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Most existing vaccines are prepared from an attenuated version of the pathogen or from inactivated disease-causing organisms or a suitable part of it e.g. a toxin. However, often the antigen to which the immune system responds is a relatively small number of amino acids or peptide.
A possible alternative approach to immunization would therefore be to identify the peptide sequences that trigger a protective immune response and to use completely synthetic versions of these as the vaccine substance. Because they would be synthetic, there would be no risk of mutation or reversion, little or no risk of contamination by pathogenic or toxic substances, and chemical manipulation of the peptide structure could possibly increase stability and decrease unwanted side effects seen in the native sequence. The number of antigens prepared this way would also increase, substituting for microorganisms that grow poorly in culture, or "exposing" parts of the antigen that are not seen by the immune system during natural infection. Due to the ease in sequencing new strains and serotypes of microorganisms, peptide antigens could be rapidly modified to generate strain-specific responses. However, the approach is not without practical and theoretical difficulties. Often the antigenic epitope is not a simple sequence of amino acids, but a structure composed of various parts of the protein sequence coming together to build a three-dimensional structure. Modelling of these structures will be needed to generate the correct antigenic site synthetically.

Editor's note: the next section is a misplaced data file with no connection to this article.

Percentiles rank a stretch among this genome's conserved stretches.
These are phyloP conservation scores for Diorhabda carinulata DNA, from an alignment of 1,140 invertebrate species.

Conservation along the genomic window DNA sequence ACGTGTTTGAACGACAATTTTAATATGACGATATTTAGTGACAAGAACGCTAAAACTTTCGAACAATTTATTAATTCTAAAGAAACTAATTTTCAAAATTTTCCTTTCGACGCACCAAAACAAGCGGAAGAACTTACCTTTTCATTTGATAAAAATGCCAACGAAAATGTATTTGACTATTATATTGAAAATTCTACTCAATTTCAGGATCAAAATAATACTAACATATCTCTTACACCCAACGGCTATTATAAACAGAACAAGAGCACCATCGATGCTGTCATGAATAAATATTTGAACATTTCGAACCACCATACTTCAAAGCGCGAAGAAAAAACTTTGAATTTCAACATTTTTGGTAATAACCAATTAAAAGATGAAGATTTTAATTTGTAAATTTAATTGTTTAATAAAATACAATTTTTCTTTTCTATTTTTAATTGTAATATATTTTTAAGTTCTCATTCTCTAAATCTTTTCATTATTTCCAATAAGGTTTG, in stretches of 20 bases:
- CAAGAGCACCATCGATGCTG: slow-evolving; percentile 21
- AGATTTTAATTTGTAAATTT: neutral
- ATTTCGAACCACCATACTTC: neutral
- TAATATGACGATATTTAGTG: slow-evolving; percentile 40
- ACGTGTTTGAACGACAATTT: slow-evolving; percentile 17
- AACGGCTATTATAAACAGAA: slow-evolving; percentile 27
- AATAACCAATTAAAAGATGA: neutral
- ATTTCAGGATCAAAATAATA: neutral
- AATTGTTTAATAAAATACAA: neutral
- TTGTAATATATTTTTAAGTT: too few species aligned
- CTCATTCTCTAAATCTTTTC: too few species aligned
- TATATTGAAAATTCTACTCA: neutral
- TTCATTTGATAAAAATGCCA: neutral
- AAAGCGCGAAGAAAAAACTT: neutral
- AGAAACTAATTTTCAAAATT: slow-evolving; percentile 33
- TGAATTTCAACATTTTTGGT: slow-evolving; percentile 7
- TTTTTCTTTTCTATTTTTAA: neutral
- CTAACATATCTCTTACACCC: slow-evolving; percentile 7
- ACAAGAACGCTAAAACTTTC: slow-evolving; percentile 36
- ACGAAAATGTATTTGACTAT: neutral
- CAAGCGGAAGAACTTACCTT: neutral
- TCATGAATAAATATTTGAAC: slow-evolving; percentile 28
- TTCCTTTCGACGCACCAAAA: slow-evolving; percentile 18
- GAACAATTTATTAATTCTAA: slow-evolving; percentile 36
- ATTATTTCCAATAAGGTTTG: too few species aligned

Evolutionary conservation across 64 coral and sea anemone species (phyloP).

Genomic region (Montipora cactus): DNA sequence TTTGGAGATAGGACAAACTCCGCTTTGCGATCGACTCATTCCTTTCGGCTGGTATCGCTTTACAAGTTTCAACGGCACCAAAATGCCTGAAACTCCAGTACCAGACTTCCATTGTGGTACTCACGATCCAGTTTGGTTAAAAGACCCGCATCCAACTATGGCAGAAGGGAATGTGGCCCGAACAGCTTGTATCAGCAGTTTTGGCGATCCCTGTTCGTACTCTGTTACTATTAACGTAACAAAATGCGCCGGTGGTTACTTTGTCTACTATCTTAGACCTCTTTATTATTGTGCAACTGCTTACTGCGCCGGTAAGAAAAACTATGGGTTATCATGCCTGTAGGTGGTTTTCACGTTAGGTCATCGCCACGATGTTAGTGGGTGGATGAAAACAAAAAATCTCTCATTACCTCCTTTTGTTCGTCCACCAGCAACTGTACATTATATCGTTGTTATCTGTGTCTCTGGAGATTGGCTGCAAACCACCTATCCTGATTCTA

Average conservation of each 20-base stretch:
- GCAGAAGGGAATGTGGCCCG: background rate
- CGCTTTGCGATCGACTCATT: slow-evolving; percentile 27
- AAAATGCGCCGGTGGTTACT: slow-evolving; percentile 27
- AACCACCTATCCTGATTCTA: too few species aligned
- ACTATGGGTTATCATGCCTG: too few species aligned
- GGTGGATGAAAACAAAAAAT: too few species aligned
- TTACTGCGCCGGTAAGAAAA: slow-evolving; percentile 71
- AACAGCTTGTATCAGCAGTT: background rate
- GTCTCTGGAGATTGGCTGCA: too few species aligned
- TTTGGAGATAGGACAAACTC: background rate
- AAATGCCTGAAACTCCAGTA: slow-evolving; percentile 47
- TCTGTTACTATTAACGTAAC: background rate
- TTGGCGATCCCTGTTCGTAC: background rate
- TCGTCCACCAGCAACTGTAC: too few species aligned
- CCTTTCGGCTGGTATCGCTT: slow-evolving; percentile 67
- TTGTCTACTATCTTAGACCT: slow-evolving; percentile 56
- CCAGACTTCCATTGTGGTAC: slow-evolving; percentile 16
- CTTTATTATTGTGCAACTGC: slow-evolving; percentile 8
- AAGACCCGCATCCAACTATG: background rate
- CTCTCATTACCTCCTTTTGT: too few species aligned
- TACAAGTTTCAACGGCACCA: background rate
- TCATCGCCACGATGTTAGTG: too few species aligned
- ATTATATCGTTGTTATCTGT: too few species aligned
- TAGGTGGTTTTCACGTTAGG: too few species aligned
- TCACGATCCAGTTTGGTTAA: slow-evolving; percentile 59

Synthetic Peptide Vaccine Standardization
WHO developed guidelines to provide a scientifically sound basis for the development, production and control of synthetic peptide vaccines in 1999. These include specifications for starting materials, the manufacturing processes, and quality control of final products.